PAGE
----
25
-
5 Polarization

The polarization of an electromagnetic wave
refers to the direction of its electric field.

25
-
5 Polarization

Polarized light has its
electric fields all in the
same direction.

Unpolarized light has its
electric fields in random
directions.

25
-
5 Polarization

A beam of unpolarized
light can be polarized by
passing it through a
polarizer, which allows
only a particular
component of the
electric field to pass
through. Here is a
mechanical analog:

25
-
5 Polarization

A polarizer will transmit the component of light in
the polarization direction:

25
-
5 Polarization

Since the intensity of light is proportional to the
square of the field, the intensity of the
transmitted beam is given by the Law of Malus:

The light exiting from a polarizer is polarized in
the direction of the polarizer.

25
-
5 Polarization

If an unpolarized beam is passed through a
polarizer, the transmitted intensity is half the
initial intensity.

25
-
5 Polarization

A polarizer and an analyzer can be combined; the
final intensity is:

25
-
5 Polarization

LCDs use liquid
crystals, whose
direction of
polarization can be
rotated depending
on the voltage
across them.

25
-
5 Polarization

Unpolarized light can be partially or completely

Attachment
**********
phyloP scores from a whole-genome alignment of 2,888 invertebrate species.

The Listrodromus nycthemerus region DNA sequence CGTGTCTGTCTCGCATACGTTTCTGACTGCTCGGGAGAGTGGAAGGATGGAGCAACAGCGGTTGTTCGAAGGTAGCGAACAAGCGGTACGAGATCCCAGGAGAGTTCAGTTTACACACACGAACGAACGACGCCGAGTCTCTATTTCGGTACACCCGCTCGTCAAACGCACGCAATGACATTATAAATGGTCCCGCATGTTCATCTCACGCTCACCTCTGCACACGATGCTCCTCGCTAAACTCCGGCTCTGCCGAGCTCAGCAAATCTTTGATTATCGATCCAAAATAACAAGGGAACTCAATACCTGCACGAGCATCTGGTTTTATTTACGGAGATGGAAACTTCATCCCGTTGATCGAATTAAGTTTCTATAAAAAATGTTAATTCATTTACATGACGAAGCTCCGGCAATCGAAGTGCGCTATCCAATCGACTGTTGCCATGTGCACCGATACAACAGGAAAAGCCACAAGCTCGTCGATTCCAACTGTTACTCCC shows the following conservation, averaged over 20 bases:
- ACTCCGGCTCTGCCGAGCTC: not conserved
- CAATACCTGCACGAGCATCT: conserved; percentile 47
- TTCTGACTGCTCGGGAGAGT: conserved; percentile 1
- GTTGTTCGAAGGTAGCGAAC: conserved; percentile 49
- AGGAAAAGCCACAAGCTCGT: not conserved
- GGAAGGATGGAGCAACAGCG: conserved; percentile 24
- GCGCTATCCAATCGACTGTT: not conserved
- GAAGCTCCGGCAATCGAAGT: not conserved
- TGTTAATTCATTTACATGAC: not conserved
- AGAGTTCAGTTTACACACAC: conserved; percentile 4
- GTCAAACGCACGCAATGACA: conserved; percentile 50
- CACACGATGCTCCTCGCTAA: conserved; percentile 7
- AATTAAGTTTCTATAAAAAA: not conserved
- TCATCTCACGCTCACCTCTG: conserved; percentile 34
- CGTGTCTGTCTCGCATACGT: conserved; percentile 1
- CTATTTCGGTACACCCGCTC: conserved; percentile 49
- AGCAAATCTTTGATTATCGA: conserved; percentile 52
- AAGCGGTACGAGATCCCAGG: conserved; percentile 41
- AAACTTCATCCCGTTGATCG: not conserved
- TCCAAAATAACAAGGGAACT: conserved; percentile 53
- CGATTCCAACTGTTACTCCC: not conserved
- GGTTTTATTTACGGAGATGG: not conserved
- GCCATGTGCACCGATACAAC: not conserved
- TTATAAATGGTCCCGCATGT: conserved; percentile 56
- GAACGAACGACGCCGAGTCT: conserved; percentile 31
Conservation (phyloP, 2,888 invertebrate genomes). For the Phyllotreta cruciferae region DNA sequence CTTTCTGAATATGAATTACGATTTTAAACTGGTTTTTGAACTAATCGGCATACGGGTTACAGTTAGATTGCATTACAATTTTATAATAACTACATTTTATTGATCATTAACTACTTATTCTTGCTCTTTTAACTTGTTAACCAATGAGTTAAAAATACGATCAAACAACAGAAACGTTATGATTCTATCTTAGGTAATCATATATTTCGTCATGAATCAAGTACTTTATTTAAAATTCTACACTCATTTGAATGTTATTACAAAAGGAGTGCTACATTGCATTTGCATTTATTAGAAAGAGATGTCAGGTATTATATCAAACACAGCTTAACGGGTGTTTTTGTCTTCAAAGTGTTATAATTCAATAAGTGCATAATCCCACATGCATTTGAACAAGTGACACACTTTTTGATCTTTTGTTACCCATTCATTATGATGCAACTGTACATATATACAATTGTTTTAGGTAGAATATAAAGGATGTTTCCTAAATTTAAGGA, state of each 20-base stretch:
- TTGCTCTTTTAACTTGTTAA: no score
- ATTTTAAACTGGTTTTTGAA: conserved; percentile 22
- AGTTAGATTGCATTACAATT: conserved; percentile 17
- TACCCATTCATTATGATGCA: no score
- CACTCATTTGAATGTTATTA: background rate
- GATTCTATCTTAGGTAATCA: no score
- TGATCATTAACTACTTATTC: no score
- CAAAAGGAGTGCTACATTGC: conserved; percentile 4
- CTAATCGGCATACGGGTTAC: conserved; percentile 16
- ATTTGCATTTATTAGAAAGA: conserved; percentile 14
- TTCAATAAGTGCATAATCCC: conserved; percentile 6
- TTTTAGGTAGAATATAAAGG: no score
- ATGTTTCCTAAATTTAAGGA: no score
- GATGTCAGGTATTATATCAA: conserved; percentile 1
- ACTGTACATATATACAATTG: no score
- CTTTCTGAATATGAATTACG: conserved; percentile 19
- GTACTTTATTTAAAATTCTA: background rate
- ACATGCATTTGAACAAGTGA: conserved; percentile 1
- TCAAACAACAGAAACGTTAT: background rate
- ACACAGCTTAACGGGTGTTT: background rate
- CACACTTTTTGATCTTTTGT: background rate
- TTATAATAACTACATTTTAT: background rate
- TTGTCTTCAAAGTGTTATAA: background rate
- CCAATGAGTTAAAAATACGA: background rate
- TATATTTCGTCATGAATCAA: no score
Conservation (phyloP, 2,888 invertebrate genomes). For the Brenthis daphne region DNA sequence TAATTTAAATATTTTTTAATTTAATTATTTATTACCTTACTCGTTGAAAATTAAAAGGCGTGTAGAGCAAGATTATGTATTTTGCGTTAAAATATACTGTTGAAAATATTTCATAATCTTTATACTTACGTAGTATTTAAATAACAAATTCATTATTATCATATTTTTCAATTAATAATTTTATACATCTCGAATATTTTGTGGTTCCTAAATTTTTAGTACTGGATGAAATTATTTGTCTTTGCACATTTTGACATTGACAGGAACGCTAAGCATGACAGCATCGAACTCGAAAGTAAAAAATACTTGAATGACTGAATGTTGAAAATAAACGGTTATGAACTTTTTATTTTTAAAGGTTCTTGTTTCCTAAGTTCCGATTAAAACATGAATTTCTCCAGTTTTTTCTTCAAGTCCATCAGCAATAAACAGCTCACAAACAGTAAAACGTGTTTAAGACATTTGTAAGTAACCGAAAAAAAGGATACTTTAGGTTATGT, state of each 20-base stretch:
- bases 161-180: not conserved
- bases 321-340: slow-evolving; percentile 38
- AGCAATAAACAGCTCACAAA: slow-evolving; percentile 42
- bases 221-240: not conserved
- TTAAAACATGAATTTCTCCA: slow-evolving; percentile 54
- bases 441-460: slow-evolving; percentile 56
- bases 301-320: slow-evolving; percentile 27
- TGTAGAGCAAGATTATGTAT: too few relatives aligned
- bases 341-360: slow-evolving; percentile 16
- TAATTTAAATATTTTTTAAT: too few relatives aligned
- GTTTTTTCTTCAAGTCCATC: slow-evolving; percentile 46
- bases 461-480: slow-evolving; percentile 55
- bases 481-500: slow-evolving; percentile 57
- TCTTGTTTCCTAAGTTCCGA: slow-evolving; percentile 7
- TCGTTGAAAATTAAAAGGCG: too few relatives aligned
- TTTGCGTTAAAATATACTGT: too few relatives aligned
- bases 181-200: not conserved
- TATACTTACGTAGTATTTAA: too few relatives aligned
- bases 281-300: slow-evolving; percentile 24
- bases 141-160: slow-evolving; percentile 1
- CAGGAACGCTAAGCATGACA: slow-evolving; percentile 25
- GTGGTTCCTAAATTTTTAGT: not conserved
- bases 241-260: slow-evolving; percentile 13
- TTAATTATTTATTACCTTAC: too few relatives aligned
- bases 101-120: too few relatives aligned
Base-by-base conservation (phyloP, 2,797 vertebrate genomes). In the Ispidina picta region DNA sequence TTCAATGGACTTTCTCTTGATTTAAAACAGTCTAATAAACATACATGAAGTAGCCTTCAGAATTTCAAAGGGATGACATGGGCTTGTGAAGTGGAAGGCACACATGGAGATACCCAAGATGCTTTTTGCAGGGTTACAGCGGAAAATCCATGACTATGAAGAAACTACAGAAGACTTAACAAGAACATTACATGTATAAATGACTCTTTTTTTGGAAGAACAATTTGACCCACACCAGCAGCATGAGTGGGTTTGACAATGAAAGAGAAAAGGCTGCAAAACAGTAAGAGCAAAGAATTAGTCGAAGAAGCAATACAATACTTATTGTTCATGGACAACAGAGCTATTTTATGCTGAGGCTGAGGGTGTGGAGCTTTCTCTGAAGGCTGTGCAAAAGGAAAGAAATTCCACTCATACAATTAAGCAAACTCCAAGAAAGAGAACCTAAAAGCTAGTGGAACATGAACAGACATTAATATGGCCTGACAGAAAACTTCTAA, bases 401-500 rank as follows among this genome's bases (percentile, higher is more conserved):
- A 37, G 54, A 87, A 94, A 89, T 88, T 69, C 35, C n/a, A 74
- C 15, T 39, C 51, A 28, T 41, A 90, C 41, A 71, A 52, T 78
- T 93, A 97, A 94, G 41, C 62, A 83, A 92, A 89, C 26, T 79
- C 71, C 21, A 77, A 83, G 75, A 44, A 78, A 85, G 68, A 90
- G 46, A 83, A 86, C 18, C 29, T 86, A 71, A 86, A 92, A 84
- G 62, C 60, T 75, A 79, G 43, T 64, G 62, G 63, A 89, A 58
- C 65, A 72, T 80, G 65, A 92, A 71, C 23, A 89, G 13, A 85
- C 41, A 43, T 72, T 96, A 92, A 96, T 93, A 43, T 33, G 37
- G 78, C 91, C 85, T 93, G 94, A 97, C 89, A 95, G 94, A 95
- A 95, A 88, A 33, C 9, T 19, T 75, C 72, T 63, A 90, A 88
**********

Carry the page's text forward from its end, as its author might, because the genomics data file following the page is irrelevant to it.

polarized by scattering from atoms or molecules,
which act as small antennas. If the light is already
polarized, its transmission will depend on its
polarization.

25
-
5 Polarization

This means that sunlight will be polarized,
depending on the angle our line of sight makes
with the direction to the Sun.

25
-
5 Polarization

Polarization can also occur when light reflects
from a smooth surface:

Summary of Chapter 25

Electromagnetic waves are traveling waves of
oscillating electric and magnetic fields.

Electric and magnetic fields in an
electromagnetic wave are perpendicular to each
other and to the direction of propagation, and are
in phase.

A right
-
hand rule gives the directions of the
fields and propagation.

Any accelerated charge will emit
electromagnetic waves.

Summary of Chapter 25

Electromagnetic waves can travel through a
vacuum; their speed in a vacuum is always the
same:

Doppler effect:

Electromagnetic waves can have any
frequency.

Summary of Chapter 25

The entire range of frequencies is called the
electromagnetic spectrum. Named portions of the
spectrum, from the lowest frequencies to the
highest, are radio waves; microwaves; infrared;
visible light; ultraviolet; X
-
rays; and gamma rays.

Relationship of frequency and wavelength:

Energy density of an electromagnetic wave:

Summary of Chapter 25

Relationship of E and B fields:

Intensity of an electromagnetic wave:

Momentum of an electromagnetic wave (
U

is the
energy):

Summary of Chapter 25

The polarization of a beam of light is the
direction of its electric field.

A polarizer transmits only light whose electric
field has a component along the polarizer’s axis.

An initially polarized beam of light
encountering a polarizer at an angle
θ

has
transmitted intensity:

Summary of Chapter 25

Transmitted intensity of an initially unpolarized
beam of light:

Light scattered from the atmosphere is
polarized when viewed at right angles to the Sun.

When light reflects from a horizontal surface, it
is partially polarized in the horizontal direction.